Occasional reflections on Life, the World, and Mathematics

Posts tagged ‘immigration’

This could have been me…

Ten years ago, still living in Canada, I had to look into the procedures for acquiring the right to work in the UK. As my partner is German, and would be working here as well, I had the right to live and work here under EU law. The procedure looked easier, and it would be free. Instead, I chose to spend hundreds of dollars to get my own UK work permit. Why? Looking at comments on various web forums I got the general impression that the UK authorities were generally hostile toward the EU. It seemed to me that I could have trouble if the laws or circumstances changed, and the UK bureaucrats felt that I had evaded their laws to sneak into the country under colour of foreign laws. I wanted to have my rights registered under UK law.

Here is what could have happened otherwise:

A Spanish woman who has lived in the UK for 15 years has accused the Home Office of treating her family like criminals after her American husband and the father of her three children applied for a permanent residency (PR) card.

In a three-year ordeal, the Home Office threatened to deport the historian Stuart Ross three times, suggested he was lying about his wife’s work as a Spanish language teacher and refused to accept a judge’s verdict in a Belfast court that officials had been wrong to refuse him a PR card when he first applied in 2013.

 

“Indefinite” leave to remain

I came back from Germany yesterday. Passing through UK passport control in the Brussels train station I was confronted by an extremely aggressive border agent. I have had “Indefinite leave to Remain” (ILR) status in the UK for the past five years, and I understood the “indefinite” to mean “with no fixed endpoint”. This border agent seemed to interpret it to mean “conditional”. The following is an approximate reconstruction of the dialogue:

Border Agent: It says here you have settled status. What category is that in?

Me: I don’t know. What are the possible categories?

BA (already almost yelling): You must have had some basis for receiving settled status.* Was it Tier 1, Tier 2, Student, Spouse?

Me: I was working. I had a work permit.

BA: What was the category of the work permit that you first entered the UK on?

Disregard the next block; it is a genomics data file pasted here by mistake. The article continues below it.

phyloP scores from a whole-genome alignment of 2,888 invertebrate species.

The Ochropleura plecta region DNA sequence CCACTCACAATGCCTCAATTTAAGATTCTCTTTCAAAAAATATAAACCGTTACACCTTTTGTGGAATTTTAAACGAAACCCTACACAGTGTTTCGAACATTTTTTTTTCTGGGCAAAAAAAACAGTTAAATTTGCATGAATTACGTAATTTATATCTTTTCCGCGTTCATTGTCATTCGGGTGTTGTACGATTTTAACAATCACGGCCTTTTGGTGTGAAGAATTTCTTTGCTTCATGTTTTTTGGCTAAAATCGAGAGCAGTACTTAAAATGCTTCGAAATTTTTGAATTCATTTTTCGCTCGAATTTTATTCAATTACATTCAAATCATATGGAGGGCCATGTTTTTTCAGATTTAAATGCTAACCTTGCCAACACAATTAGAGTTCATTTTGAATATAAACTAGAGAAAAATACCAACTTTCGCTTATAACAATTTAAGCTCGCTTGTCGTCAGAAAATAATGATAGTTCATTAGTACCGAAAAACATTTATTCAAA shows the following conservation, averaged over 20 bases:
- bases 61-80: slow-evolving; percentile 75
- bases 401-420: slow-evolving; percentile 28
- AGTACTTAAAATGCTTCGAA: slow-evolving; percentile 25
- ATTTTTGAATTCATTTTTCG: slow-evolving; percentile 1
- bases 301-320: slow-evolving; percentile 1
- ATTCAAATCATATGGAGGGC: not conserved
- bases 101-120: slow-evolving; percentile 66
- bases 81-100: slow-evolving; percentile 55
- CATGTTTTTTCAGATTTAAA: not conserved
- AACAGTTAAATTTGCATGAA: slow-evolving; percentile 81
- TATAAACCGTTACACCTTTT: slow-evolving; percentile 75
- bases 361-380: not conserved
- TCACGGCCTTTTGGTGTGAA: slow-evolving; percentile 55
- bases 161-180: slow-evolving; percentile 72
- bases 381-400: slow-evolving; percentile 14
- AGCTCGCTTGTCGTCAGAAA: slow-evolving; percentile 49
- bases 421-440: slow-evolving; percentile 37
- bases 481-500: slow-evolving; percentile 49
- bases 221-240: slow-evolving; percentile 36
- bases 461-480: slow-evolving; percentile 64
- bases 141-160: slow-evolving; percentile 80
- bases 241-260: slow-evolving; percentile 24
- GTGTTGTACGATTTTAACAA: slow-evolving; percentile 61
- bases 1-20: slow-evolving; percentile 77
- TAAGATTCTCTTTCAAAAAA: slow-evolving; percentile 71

Me: I don’t know. It was ten years ago.

BA: You need to know that. You can’t enter without that information.

Me: I thought the ILR card has all the information I need to enter.

BA: I have the card here. You need to know it.

Me: Well, I don’t. I’ve forgotten. How can I find it out?

BA: You should know it. It must be in your paperwork, or an old passport.

At that point she just gave me a particularly menacing scowl, stamped my passport, and let me through.

Until now, I’d thought that ILR should leave me fairly unmolested at the border, and that’s mostly been my experience, but this servant of the Crown clearly thought that my ILR status was somehow a sneaky trick, and she resented the fact that she had to let me in on such a flimsy pretext. I don’t know if this was just an individual unpleasant character, or if this is the developing shape of Theresa May’s planned “hostile environment” for foreigners. (People forget that May has been pushing this notion since long before Brexit.) She says it’s only for “illegal migrants”, but UKBA may be reading between the lines.

* It’s funny, with her obsession with my failure to remember the precise bureaucratic immigration categories, I think she was using obsolete terminology: I believe “Indefinite Leave to Remain” replaced the older “Settled” status.

The migration surge

Last year, a few weeks after the EU referendum, David Davis — remember him? — suggested that the UK might impose a cut-off date  before actual consummation of Brexit, for EU migrants to obtain residency rights.

“Let’s deal with that issue when we come to it. One way of dealing with it could be saying: ‘OK, only people who arrived before a certain date get this protection’ – there are other ways too…”

Davis dismissed the idea that speaking even hypothetically about a cut-off date for residency rights could spark a movement of people to the UK. “No it won’t be like that,” he said. “If you set a date, that’s when you start the rush.”

The government abandoned that idea, as it would have been so offensive to other EU governments as to immediately scuttle the negotiations. How did that rush turn out?

No, I mean all those greedy Europeans swarming over this green and pleasant land… Here is a plot of total EU migration over the past 25 years (from Migration Watch UK). 2016 is right there at the end. Feel the surge!

More honesty: Migrants and Expats

I was poking around Google for more tabloid reporting on Brexit, and found this headline from The Sun:

Brussels ‘plotted for weeks’ to scupper Theresa May’s deal to secure fate of Brit expats in Europe and EU migrants in the UK